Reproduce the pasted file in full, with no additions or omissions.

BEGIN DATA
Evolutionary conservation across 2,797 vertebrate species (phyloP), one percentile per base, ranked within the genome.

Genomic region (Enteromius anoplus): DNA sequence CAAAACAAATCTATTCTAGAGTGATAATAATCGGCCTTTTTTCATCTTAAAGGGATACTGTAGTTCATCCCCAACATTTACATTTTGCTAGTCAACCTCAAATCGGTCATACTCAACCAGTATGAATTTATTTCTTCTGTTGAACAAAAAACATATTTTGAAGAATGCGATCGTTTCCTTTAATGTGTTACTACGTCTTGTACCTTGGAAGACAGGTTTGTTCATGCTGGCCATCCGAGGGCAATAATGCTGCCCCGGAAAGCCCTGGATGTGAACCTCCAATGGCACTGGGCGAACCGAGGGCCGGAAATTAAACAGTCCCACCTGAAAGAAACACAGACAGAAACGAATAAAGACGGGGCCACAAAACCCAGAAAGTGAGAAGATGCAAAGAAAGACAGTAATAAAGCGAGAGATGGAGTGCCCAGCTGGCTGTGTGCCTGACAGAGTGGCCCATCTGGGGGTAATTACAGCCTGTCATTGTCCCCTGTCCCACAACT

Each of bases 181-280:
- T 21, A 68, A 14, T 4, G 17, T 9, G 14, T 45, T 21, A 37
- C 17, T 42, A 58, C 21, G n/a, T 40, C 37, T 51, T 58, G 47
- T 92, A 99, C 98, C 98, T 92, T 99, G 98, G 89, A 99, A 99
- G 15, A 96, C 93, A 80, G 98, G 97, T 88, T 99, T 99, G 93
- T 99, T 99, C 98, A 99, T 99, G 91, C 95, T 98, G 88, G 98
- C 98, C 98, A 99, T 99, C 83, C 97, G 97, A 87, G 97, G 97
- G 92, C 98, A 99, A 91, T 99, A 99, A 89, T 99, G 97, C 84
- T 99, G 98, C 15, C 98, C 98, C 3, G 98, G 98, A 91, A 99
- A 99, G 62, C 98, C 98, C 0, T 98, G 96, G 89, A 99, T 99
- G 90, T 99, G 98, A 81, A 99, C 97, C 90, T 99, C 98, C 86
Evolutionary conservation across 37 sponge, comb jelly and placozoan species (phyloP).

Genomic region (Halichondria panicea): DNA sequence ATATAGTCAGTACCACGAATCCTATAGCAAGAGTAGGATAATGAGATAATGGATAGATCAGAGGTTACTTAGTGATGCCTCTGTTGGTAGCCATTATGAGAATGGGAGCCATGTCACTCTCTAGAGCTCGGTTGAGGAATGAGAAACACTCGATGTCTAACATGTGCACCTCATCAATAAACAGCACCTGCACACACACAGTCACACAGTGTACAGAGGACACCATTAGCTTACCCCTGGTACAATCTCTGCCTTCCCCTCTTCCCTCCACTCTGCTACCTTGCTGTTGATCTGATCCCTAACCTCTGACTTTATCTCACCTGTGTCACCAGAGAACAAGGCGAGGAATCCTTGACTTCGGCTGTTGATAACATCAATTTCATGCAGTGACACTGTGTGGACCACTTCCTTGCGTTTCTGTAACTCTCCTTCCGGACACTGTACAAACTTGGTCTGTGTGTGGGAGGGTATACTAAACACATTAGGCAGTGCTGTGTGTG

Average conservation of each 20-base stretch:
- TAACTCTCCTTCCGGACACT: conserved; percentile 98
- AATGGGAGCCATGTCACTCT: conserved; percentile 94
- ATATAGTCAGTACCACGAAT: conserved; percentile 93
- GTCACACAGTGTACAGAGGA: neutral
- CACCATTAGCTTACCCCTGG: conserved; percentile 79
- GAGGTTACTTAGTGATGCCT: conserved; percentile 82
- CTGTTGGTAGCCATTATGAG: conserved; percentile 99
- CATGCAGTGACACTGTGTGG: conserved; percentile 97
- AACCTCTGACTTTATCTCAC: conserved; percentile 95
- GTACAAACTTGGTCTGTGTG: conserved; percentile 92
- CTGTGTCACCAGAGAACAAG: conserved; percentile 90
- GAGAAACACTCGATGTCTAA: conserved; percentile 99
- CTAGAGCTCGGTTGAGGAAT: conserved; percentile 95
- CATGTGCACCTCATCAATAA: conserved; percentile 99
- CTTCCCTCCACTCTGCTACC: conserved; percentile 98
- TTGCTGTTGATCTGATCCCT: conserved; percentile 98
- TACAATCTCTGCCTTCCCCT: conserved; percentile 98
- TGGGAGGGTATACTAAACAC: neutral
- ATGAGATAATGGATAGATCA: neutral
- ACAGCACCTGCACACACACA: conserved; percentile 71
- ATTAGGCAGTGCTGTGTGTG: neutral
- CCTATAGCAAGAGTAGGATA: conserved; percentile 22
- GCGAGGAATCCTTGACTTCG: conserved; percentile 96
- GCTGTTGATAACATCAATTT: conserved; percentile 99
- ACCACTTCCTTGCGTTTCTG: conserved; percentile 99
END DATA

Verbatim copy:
Evolutionary conservation across 2,797 vertebrate species (phyloP), one percentile per base, ranked within the genome.

Genomic region (Enteromius anoplus): DNA sequence CAAAACAAATCTATTCTAGAGTGATAATAATCGGCCTTTTTTCATCTTAAAGGGATACTGTAGTTCATCCCCAACATTTACATTTTGCTAGTCAACCTCAAATCGGTCATACTCAACCAGTATGAATTTATTTCTTCTGTTGAACAAAAAACATATTTTGAAGAATGCGATCGTTTCCTTTAATGTGTTACTACGTCTTGTACCTTGGAAGACAGGTTTGTTCATGCTGGCCATCCGAGGGCAATAATGCTGCCCCGGAAAGCCCTGGATGTGAACCTCCAATGGCACTGGGCGAACCGAGGGCCGGAAATTAAACAGTCCCACCTGAAAGAAACACAGACAGAAACGAATAAAGACGGGGCCACAAAACCCAGAAAGTGAGAAGATGCAAAGAAAGACAGTAATAAAGCGAGAGATGGAGTGCCCAGCTGGCTGTGTGCCTGACAGAGTGGCCCATCTGGGGGTAATTACAGCCTGTCATTGTCCCCTGTCCCACAACT

Each of bases 181-280:
- T 21, A 68, A 14, T 4, G 17, T 9, G 14, T 45, T 21, A 37
- C 17, T 42, A 58, C 21, G n/a, T 40, C 37, T 51, T 58, G 47
- T 92, A 99, C 98, C 98, T 92, T 99, G 98, G 89, A 99, A 99
- G 15, A 96, C 93, A 80, G 98, G 97, T 88, T 99, T 99, G 93
- T 99, T 99, C 98, A 99, T 99, G 91, C 95, T 98, G 88, G 98
- C 98, C 98, A 99, T 99, C 83, C 97, G 97, A 87, G 97, G 97
- G 92, C 98, A 99, A 91, T 99, A 99, A 89, T 99, G 97, C 84
- T 99, G 98, C 15, C 98, C 98, C 3, G 98, G 98, A 91, A 99
- A 99, G 62, C 98, C 98, C 0, T 98, G 96, G 89, A 99, T 99
- G 90, T 99, G 98, A 81, A 99, C 97, C 90, T 99, C 98, C 86
Evolutionary conservation across 37 sponge, comb jelly and placozoan species (phyloP).

Genomic region (Halichondria panicea): DNA sequence ATATAGTCAGTACCACGAATCCTATAGCAAGAGTAGGATAATGAGATAATGGATAGATCAGAGGTTACTTAGTGATGCCTCTGTTGGTAGCCATTATGAGAATGGGAGCCATGTCACTCTCTAGAGCTCGGTTGAGGAATGAGAAACACTCGATGTCTAACATGTGCACCTCATCAATAAACAGCACCTGCACACACACAGTCACACAGTGTACAGAGGACACCATTAGCTTACCCCTGGTACAATCTCTGCCTTCCCCTCTTCCCTCCACTCTGCTACCTTGCTGTTGATCTGATCCCTAACCTCTGACTTTATCTCACCTGTGTCACCAGAGAACAAGGCGAGGAATCCTTGACTTCGGCTGTTGATAACATCAATTTCATGCAGTGACACTGTGTGGACCACTTCCTTGCGTTTCTGTAACTCTCCTTCCGGACACTGTACAAACTTGGTCTGTGTGTGGGAGGGTATACTAAACACATTAGGCAGTGCTGTGTGTG

Average conservation of each 20-base stretch:
- TAACTCTCCTTCCGGACACT: conserved; percentile 98
- AATGGGAGCCATGTCACTCT: conserved; percentile 94
- ATATAGTCAGTACCACGAAT: conserved; percentile 93
- GTCACACAGTGTACAGAGGA: neutral
- CACCATTAGCTTACCCCTGG: conserved; percentile 79
- GAGGTTACTTAGTGATGCCT: conserved; percentile 82
- CTGTTGGTAGCCATTATGAG: conserved; percentile 99
- CATGCAGTGACACTGTGTGG: conserved; percentile 97
- AACCTCTGACTTTATCTCAC: conserved; percentile 95
- GTACAAACTTGGTCTGTGTG: conserved; percentile 92
- CTGTGTCACCAGAGAACAAG: conserved; percentile 90
- GAGAAACACTCGATGTCTAA: conserved; percentile 99
- CTAGAGCTCGGTTGAGGAAT: conserved; percentile 95
- CATGTGCACCTCATCAATAA: conserved; percentile 99
- CTTCCCTCCACTCTGCTACC: conserved; percentile 98
- TTGCTGTTGATCTGATCCCT: conserved; percentile 98
- TACAATCTCTGCCTTCCCCT: conserved; percentile 98
- TGGGAGGGTATACTAAACAC: neutral
- ATGAGATAATGGATAGATCA: neutral
- ACAGCACCTGCACACACACA: conserved; percentile 71
- ATTAGGCAGTGCTGTGTGTG: neutral
- CCTATAGCAAGAGTAGGATA: conserved; percentile 22
- GCGAGGAATCCTTGACTTCG: conserved; percentile 96
- GCTGTTGATAACATCAATTT: conserved; percentile 99
- ACCACTTCCTTGCGTTTCTG: conserved; percentile 99